Written by Dana Call, RVT,VTS (ECC), CHT-V
I have worked in the veterinary profession in a variety of roles for the last 4 decades and
for the most part, I have found it to be challenging and very rewarding. I was born to do this.
There is an alarming, shocking and tragic trend among my colleagues that has escalated to
what I believe to be a tipping point for those of us who have dedicated our lives to animal
health, welfare and well-being. Divorce. Depression. Anxiety. Poverty. Abusive relationships.
Suicide. My colleagues are falling away from the profession they worked so hard for and they
can’t be replaced. Men and women in the veterinary field have a statistically higher rate of
divorce and suicide than other professions.
Think about a person you care about who may be in an abusive relationship. What advice and help would you give them in order to help them get out of the abusive relationship? Abusers are manipulative, controlling and sometimes pose a physical threat to their victim. We have all watched enough crime TV to formulate an idea of how abusers operate. Now, imagine that someone you care about is about to go on a blind date with someone they know absolutely nothing about; their past, their personality, their good qualities or their bad
qualities. Let’s say things didn’t go according to the expectation of the blind date and now your loved one is experiencing a barrage of hurtful, abusive and harassing communications that have affected their ability to earn a living. This is what’s happening to people I care about in the veterinary profession. They are walking into exam rooms blind and unknowing that they
are about to become victims of abuse and cyber-bullying. The abusive relationship is with pet
owners, the very people they have been trained and educated to serve. Believe me when I
say that no one understands how emotional it can be when a beloved pet friend is sick or
injured better than anyone who works in a veterinary hospital. We are trained to set our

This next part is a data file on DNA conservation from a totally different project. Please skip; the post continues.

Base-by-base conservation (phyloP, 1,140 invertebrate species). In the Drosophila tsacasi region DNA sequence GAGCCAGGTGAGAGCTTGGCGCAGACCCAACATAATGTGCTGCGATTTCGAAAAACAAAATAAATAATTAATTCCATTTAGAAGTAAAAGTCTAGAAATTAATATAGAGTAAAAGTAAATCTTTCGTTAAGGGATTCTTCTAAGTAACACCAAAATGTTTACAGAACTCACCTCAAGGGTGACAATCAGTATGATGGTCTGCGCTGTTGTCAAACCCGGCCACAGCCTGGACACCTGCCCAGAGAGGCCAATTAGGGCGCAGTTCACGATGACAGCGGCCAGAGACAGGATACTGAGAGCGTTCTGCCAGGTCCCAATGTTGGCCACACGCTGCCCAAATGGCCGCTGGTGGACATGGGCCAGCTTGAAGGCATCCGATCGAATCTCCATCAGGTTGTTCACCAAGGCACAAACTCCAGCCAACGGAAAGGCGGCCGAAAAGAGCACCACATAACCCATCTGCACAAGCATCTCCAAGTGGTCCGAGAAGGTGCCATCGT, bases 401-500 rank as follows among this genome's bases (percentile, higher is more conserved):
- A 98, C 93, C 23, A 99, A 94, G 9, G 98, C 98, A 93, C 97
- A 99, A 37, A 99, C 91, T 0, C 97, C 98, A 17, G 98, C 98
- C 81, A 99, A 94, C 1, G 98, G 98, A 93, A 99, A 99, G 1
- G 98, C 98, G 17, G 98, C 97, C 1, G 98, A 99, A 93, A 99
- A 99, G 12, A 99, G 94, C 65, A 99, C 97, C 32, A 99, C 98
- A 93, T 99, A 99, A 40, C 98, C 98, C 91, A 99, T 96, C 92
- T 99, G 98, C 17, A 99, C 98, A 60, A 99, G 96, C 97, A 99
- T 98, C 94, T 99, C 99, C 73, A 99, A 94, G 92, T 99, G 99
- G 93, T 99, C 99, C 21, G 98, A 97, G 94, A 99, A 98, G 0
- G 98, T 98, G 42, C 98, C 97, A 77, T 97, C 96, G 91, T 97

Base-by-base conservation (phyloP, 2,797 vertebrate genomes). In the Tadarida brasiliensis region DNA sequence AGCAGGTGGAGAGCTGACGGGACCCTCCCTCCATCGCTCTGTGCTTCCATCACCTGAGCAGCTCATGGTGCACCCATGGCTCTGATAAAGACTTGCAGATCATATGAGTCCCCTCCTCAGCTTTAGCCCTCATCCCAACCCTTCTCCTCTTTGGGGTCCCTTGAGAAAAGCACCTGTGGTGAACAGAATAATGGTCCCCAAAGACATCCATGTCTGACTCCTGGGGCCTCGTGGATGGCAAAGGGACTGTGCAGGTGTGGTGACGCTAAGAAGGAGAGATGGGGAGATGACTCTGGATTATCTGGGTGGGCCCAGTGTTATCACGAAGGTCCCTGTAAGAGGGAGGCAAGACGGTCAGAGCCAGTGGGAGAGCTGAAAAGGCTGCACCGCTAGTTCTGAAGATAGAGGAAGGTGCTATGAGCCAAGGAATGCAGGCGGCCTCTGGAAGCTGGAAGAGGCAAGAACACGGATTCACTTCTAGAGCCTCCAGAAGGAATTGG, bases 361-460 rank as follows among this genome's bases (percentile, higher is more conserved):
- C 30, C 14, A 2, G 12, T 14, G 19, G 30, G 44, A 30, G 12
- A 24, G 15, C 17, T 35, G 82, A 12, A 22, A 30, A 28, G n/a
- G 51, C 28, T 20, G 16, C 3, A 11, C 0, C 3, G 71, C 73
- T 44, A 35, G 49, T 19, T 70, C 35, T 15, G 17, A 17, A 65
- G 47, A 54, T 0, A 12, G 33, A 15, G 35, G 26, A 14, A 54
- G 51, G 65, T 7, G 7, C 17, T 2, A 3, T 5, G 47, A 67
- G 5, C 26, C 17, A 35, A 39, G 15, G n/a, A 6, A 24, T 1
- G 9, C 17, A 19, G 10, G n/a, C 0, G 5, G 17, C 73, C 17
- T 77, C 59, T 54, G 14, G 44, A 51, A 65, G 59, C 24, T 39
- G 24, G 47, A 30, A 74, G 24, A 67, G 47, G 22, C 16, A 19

emotions aside and care for the pet. We understand that pet owners may not be able to do
that and we empathize with them in their time of crisis. We understand that stressful
situations can cause a person to say and do things that they may not normally say or do. What
I want to bring to light is something beyond that. A person who intentionally sets out to manipulate or cause harm through their verbal or written attacks on social media. A person
who seeks power and control through abusive tactics.
According to an article by verywellmind, abusers and bullies will verbally and in writing call you names, use words to shame you, make jokes at your expense, humiliate you in public, criticize you in public, yell, scream and swear at you and makes threats. In a RockDove solutions blog, cyberbullies are people who intentionally provoke others online by ranting, using inflammatory or offensive language, or spreading misinformation just to get a rise out of an individual or organization.
Sadly, this abusive relationship is ending like so many others. Someone dies because the warning signs were ignored, the threat was too great, the burden was unbearable, the depression was too much and the support was too little- too late. People I care about are being publicly persecuted without a fair trial. Facts are misrepresented, or completely omitted and the language is completely abusive with the intent of public humiliation, shaming, threats and demands. Inflammatory remarks designed to rile up the masses to join in! Many of my colleagues aren’t in a position that allows them to leave or end the abusive relationship. They have a family, a mortgage and massive student loans to repay and they need an income. So, every day, they walk through the exam room door not knowing if they will be bullied, abused, harassed and slandered on social media. These pet owners are ruining the veterinary profession and its livelihood.
We are not in this for the money- read that again- If there was a magical way we could all live for free with all our personal and family financial needs met and get medications,equipment, supplies, and a hospital with all that is needed to practice veterinary medicine for free, I promise we would! That is not our reality, nor is it the reality of anyone in any other profession. Somehow the measuring stick for veterinary professionals is much different than other professions and for some reason, some people think public smear campaigns are ok. It isn’t ok, it is abuse in the most cowardly fashion. We are people, with names and we are a close community of professionals. We share information and collaborate with others in our field. We care about the deadly impact that cyber bullying and verbal abuse has on our profession. According to Not One More Vet, one in six veterinarians contemplates suicide, that is three times the national average. Please think long and hard about the impact your words may have on a person before you post. Veterinary hospitals serve their communities by creating jobs and protecting animals and people from diseases. We must preserve and protect this profession because animals are such an important part of our society.